Installing a tile steam shower ceiling is the best way to finish this ultra-relaxing home fixture. Ceramic tiles are waterproof, durable, and relatively easy to install. You should already have the frame of the ceiling in place, as well as the appropriate polyethylene vapor barrier and moisture-resistant cement fiberboard.
Once set in place, the ceiling tiles will join with the wall tiles to form a leak-proof canopy. Contrary to what you may have heard, a residential steam shower ceiling needn't be sloped, as it takes over 45 minutes for the condensed water to begin dripping. That's far longer than most private users will spend taking steam.
Diagram the Grid
Layout the ceramic tiles directly on the fiberboard. Select a pattern for the tile layout. Trace the first tile starting at a lower corner. If the wall tile is already in place, position the lowest ceiling row so that there will be a gap between the lower edge of the ceiling tile and the top edge of the uppermost wall tile.
This gap is necessary for filling in the seam with grout. Use the carpenter's square and the straight edge to mark reference points on the backing board, making sure to leave an equal gap on all sides of every tile for grout. Note any tile cuts you have to make and take care of that beforehand.
Set the First Row of Tiles
Mix the ceramic tile adhesive. It should have the consistency of pancake batter. Use the notched trowel to coat the backside of the first tile evenly with adhesive and affix it to the backing board using the diagram as a guide. Press the tile firmly and twist it into place. Immediately set the first spacer at the inner corner of the first tile. The tile spacers you use will match the eventual grout gap width. Continue in this manner to set the first row.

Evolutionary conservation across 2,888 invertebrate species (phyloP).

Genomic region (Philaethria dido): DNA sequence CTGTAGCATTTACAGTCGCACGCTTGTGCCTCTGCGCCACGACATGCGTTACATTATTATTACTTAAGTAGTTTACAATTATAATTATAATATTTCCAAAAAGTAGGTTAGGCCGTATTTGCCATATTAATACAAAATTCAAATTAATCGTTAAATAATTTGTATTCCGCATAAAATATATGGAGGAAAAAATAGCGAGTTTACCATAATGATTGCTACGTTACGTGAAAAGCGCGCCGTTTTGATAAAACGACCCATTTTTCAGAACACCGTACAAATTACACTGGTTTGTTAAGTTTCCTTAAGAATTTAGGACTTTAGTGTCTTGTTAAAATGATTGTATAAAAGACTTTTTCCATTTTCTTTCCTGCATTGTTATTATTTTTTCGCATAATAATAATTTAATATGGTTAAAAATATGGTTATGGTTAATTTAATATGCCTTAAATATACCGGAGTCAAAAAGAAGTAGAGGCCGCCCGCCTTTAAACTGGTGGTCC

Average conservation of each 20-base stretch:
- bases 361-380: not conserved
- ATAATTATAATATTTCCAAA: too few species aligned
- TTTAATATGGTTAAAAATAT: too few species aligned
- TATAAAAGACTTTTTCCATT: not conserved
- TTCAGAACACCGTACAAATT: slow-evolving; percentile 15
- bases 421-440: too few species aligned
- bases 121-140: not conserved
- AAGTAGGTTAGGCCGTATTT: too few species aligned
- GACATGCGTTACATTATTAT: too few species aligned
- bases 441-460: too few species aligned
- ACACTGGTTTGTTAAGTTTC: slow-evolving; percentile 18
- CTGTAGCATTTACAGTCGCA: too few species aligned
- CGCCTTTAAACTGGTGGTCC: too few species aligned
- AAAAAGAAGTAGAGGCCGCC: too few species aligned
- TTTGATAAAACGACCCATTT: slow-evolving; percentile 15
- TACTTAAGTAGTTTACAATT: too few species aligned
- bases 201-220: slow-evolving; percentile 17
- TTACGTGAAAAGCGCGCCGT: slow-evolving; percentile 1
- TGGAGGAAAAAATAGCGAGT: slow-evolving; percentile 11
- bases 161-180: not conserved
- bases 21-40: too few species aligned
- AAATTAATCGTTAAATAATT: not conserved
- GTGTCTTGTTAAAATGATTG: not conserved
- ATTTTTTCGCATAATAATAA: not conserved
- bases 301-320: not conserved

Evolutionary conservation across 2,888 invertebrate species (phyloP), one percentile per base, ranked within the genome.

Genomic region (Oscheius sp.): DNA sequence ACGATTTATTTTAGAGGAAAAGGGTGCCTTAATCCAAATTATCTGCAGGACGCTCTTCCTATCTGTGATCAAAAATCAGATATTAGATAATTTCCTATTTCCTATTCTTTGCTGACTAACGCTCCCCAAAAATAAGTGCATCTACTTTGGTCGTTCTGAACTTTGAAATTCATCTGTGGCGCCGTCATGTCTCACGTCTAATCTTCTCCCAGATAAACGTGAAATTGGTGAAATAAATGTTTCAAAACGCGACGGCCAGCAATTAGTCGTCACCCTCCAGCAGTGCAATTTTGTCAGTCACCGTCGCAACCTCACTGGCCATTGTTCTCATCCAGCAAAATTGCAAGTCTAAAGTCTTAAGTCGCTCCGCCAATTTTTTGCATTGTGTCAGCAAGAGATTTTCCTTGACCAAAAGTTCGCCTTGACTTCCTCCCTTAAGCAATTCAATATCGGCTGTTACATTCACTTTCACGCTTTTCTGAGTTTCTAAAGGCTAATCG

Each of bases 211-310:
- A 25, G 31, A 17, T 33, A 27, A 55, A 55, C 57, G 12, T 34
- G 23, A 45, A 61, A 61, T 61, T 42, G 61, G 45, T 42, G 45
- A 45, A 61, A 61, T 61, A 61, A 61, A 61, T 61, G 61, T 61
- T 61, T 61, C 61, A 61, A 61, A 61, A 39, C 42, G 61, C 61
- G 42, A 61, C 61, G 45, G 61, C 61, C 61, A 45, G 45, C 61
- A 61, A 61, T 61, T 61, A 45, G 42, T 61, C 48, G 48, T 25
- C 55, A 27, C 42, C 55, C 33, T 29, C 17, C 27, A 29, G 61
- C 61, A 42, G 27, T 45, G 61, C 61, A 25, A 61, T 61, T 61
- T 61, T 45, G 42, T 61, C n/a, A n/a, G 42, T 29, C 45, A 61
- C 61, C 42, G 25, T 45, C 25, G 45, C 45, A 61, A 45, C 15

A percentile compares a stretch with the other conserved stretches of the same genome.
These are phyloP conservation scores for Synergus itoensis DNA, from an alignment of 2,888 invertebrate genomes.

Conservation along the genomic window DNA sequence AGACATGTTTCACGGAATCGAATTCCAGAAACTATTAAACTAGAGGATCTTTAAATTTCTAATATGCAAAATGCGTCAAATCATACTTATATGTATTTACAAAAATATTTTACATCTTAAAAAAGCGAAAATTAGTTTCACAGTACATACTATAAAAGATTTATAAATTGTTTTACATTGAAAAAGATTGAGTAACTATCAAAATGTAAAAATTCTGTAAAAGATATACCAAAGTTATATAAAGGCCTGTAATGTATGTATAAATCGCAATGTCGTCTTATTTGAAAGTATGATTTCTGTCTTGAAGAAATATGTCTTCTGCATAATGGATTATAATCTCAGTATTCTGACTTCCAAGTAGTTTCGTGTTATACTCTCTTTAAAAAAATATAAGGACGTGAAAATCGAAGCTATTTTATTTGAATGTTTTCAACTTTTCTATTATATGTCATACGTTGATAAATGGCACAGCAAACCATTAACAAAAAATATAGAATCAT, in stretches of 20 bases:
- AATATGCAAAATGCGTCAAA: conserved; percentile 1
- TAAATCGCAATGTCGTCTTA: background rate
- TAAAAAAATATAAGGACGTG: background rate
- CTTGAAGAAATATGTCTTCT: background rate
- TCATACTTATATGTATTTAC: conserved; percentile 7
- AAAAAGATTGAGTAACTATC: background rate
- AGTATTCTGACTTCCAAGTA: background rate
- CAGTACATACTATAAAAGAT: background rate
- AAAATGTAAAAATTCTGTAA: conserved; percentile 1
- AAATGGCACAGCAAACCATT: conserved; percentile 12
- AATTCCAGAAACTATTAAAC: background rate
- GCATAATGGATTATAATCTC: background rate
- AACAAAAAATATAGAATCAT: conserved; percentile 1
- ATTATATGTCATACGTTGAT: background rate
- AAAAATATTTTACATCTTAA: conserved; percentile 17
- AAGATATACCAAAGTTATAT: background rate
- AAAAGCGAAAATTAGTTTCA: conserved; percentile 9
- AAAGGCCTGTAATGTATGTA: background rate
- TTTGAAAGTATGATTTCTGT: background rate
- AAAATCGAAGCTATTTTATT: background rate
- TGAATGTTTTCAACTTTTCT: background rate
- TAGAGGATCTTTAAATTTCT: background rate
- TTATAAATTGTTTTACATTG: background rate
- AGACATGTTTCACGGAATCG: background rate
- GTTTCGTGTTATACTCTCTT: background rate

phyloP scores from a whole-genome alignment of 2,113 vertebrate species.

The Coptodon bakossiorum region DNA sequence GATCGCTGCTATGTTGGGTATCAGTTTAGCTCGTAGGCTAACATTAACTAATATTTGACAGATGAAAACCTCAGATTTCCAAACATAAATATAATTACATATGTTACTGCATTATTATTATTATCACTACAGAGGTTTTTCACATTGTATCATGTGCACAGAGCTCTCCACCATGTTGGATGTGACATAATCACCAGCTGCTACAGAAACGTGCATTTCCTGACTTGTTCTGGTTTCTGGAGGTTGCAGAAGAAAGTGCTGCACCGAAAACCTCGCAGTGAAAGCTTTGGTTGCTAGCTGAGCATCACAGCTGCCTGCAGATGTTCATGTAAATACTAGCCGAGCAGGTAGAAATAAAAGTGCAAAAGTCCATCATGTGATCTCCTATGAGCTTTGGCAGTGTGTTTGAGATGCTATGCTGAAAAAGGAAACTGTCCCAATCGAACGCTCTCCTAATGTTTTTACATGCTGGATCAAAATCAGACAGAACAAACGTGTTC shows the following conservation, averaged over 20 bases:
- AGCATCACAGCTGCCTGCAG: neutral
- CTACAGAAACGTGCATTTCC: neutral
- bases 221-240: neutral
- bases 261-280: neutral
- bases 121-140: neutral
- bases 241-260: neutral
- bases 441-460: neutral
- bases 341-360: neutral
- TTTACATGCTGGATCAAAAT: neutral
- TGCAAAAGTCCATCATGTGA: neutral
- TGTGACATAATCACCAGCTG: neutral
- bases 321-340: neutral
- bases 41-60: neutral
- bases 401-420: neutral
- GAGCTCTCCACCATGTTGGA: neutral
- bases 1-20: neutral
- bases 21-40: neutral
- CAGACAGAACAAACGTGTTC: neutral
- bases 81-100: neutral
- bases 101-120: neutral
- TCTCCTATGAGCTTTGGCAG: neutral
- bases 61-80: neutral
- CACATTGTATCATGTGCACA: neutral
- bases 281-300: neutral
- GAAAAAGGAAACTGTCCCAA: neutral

Set Remaining Tiles
Continue setting tiles row by row until the entire backing board is covered. Set tile spacers at each grout line intersection point to maintain the proper positioning of each tile.
Grout the Gaps
Once the tile adhesive has cured for 24 hours, remove the spacers. Mix the grout according to the instructions. You'll fill the gaps between the tiles using the rubber grout float, a specialty trowel designed expressly for this substance. Have a bucket and large sponge ready to wipe away the residue.
Pack grout into the gaps, working in sections. Don't forget to grout the gaps between the ceiling tiles and the wall tiles. You can use an old toothbrush to smooth and shape the grout lines. Allow it to it cure for another 24 hours.
Seal the Grout
Once the grout has cured, apply a sealer to prevent moisture from creeping into the porous surface. Use silicone caulk to seal any gaps between tile and steam shower door.